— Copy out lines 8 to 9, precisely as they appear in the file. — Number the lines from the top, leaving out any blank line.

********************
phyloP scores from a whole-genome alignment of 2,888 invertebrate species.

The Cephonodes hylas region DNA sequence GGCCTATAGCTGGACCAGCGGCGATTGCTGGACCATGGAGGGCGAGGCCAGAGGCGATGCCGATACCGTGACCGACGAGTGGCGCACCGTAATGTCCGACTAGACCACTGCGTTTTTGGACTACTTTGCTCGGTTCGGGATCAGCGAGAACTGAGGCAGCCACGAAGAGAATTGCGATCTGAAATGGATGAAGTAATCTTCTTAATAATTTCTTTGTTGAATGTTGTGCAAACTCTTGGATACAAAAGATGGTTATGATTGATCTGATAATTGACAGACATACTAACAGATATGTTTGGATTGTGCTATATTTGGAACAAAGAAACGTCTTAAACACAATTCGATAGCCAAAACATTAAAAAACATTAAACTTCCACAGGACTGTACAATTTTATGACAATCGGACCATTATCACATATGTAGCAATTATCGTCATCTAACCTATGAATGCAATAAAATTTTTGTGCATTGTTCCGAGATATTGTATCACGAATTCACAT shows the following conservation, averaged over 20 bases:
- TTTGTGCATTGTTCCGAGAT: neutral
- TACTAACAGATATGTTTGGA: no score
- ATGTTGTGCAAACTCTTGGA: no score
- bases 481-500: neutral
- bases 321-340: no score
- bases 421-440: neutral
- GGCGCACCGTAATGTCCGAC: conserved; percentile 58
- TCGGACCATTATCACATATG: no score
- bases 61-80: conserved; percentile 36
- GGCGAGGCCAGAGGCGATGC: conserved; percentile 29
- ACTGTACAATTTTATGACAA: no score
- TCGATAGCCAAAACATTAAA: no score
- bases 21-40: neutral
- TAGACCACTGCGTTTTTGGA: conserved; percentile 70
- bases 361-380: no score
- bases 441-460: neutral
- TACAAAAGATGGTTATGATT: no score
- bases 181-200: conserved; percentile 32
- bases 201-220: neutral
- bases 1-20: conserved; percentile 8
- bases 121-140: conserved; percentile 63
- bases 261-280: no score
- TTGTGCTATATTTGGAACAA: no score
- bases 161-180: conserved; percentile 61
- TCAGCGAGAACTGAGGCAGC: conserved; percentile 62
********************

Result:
- bases 421-440: neutral
- GGCGCACCGTAATGTCCGAC: conserved; percentile 58